Puckered Up Learning

Posted in: Featured, Horse Training, Ranch Life


Returning from a fairly short day of riding, I had time to go catch a fresh horse that had been turned out to heal up from an injury. This was a mare I’d raised, started and ridden a lot and she was about a five year old. It was time to return her to the workforce.

I stepped on my top horse Lily to ride up to the pasture where the fresh horse, Sealy, was residing. She was there alone and came right up to my horse. I took my rope down and put a loop around this broke mare’s neck to lead her back to the corrals. I hadn’t even stepped off to do so, as she had come right up to us.

As Lily and I started off, Sealy must have realized that her vacation was coming to an end. She was always sullen and kind of “rode with her brakes dragging”, so she didn’t lead right up. I gave her a couple of chances to do the right thing, then took my dallies and rode off. She set back and wouldn’t lead. My cinch wasn’t quite tight enough to drag the 1300 pound mare, so I stopped. I reached down and tightened my cinch a few notches, and when I sat back up, Sealy had a smug look on her face and thought she’d won.

I rode back to her, loosened the loop and changed it into a war bridle affair. I adjusted it so it wouldn’t pull up into her eyes, turned Lily, and asked Sealy to lead off. She did, slowly, for about four steps, and I took my dallies just as she pulled back again.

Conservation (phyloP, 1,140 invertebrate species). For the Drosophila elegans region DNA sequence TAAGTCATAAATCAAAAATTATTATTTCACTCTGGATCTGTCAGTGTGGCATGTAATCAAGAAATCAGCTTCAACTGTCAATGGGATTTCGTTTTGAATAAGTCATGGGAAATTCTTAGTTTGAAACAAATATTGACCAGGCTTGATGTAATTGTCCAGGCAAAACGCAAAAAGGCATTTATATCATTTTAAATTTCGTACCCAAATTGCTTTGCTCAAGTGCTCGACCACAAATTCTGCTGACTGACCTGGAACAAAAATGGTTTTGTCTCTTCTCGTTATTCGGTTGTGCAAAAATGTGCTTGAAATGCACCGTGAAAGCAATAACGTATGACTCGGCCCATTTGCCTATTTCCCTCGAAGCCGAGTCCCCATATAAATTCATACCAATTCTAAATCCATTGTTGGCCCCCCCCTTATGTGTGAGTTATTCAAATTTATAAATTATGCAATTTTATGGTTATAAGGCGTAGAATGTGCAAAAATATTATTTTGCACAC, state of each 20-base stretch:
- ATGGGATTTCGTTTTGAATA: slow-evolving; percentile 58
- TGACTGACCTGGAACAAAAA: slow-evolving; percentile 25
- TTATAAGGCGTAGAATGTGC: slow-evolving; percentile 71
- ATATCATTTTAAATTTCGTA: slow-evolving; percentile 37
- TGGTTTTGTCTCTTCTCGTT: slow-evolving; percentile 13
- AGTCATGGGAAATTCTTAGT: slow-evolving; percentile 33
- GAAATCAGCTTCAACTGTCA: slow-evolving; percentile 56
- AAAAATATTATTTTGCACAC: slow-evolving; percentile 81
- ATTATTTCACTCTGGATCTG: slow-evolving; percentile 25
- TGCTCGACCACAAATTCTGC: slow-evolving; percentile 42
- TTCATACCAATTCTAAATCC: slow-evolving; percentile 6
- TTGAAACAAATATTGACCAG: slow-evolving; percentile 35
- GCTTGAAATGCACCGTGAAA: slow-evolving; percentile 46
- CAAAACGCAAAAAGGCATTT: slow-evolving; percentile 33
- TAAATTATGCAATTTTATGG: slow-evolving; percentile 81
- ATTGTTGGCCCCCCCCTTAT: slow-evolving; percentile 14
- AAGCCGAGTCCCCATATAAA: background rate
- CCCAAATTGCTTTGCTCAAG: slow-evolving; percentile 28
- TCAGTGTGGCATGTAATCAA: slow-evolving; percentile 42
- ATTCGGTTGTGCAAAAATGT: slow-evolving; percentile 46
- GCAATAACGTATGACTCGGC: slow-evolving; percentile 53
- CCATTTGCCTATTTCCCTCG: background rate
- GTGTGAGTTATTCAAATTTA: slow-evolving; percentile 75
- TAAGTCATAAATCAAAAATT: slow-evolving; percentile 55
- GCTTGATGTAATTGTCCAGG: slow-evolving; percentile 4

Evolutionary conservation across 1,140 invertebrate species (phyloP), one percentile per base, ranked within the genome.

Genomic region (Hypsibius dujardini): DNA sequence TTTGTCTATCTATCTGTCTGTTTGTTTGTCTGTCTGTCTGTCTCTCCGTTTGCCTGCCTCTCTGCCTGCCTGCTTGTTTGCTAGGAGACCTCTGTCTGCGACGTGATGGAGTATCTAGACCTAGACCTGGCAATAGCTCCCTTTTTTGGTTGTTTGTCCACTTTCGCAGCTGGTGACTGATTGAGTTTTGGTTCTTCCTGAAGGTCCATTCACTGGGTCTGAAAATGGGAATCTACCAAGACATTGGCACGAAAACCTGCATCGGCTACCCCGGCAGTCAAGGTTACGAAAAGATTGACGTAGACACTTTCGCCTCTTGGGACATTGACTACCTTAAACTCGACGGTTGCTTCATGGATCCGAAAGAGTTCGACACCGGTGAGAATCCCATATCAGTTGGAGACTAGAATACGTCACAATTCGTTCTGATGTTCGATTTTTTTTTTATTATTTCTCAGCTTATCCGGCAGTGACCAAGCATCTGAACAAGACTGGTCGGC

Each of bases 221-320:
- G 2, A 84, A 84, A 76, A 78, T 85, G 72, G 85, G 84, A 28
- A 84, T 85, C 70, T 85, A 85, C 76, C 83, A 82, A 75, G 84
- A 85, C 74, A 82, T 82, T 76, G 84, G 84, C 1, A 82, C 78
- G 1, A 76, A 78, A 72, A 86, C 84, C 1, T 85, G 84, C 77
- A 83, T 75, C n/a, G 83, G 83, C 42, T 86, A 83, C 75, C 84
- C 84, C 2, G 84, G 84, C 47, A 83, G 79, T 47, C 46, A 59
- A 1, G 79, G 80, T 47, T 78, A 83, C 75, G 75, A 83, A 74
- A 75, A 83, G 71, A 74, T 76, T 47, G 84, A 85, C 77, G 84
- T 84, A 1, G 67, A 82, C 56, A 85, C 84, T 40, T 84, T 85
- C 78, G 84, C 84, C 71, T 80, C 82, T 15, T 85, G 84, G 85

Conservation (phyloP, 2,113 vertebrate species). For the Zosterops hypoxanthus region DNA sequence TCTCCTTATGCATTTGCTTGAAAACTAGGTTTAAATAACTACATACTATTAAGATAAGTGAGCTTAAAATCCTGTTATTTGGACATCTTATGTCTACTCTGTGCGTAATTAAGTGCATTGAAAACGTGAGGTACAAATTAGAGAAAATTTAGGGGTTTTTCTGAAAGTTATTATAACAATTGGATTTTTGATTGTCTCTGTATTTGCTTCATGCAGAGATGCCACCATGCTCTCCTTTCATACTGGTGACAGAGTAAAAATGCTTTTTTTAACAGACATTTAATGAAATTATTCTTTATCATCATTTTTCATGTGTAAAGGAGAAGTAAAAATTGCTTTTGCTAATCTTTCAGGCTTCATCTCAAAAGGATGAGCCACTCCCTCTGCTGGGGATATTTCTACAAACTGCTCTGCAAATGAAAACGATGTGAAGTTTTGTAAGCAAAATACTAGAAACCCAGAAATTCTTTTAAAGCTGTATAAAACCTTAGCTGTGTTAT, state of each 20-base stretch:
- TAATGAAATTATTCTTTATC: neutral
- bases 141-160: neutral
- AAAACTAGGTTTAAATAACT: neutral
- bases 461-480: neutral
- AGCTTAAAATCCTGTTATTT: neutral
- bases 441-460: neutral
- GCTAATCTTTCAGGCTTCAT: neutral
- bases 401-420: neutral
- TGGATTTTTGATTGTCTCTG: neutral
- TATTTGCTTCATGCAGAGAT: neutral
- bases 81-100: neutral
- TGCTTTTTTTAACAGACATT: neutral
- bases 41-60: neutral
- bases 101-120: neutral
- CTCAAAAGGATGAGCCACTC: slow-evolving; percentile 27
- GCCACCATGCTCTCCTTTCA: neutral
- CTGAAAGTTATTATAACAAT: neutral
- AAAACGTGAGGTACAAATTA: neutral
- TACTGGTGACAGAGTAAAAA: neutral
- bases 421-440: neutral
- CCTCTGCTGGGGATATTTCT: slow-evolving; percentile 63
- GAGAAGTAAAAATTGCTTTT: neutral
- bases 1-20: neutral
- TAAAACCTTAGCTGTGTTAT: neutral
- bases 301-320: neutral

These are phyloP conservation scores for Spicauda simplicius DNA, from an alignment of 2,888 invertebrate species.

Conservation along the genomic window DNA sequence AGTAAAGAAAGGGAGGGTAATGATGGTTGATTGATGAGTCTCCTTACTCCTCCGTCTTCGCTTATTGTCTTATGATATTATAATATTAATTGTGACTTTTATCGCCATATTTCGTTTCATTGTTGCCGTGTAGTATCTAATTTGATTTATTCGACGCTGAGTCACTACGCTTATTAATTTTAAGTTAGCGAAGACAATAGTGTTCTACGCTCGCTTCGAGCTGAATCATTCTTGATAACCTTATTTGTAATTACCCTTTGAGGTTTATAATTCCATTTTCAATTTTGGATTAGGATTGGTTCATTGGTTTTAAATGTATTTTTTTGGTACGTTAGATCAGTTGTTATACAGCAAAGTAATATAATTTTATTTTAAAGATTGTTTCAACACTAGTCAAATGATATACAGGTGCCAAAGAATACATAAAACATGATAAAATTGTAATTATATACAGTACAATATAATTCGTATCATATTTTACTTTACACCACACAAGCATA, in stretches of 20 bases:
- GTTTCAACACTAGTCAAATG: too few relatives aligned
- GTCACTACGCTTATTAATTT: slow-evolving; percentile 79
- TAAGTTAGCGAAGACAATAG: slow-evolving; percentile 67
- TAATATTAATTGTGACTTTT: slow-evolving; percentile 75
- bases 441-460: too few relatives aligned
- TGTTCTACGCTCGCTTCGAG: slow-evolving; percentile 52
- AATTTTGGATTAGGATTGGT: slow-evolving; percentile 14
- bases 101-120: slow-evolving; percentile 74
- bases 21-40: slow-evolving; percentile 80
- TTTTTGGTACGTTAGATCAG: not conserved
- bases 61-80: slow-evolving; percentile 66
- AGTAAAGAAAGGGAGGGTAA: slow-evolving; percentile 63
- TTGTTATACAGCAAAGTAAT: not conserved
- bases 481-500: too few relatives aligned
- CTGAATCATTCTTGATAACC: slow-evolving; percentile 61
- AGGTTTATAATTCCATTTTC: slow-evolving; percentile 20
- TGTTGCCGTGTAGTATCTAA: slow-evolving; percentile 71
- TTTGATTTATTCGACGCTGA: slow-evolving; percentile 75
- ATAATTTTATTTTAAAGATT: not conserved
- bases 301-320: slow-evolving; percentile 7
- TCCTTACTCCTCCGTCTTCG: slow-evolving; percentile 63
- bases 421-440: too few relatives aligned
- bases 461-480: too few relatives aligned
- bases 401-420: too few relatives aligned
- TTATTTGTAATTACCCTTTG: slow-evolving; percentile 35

Lily dropped a gear and dug in, never stopping her forward motion, while I slipped some rope to keep Sealy off of her hocks. Sealy laid back on that nylon rope while it stretched and the war bridle squeezed her head down until her lips were puckered. I watched her as her eyes got big, her brain started working, and she made the connection that she was causing her own suffering. Lily didn’t care and just kept going.

Finally, Sealy leaped forward and came right up beside Lily. I popped my dallies, coiled up my slack and reached over and adjusted the war bridle into a comfortable position. She was very careful to not let the slack out of that rope.

Lily and I hit a trot and Sealy trotted right up with her head by my knee. That lesson never had to be repeated and ever after, a loop around her neck was all it took for her to lead right up close and like a lady.

Posted in: Featured, Horse Training, Ranch Life

About Jan Swan Wood

Jan was raised on a ranch in far western South Dakota. She grew up horseback working all descriptions of cattle, plus sheep and horses. After leaving home she pursued a post-graduate study of cowboying and dayworking in Nebraska, New Mexico, Montana, Wyoming and South Dakota....

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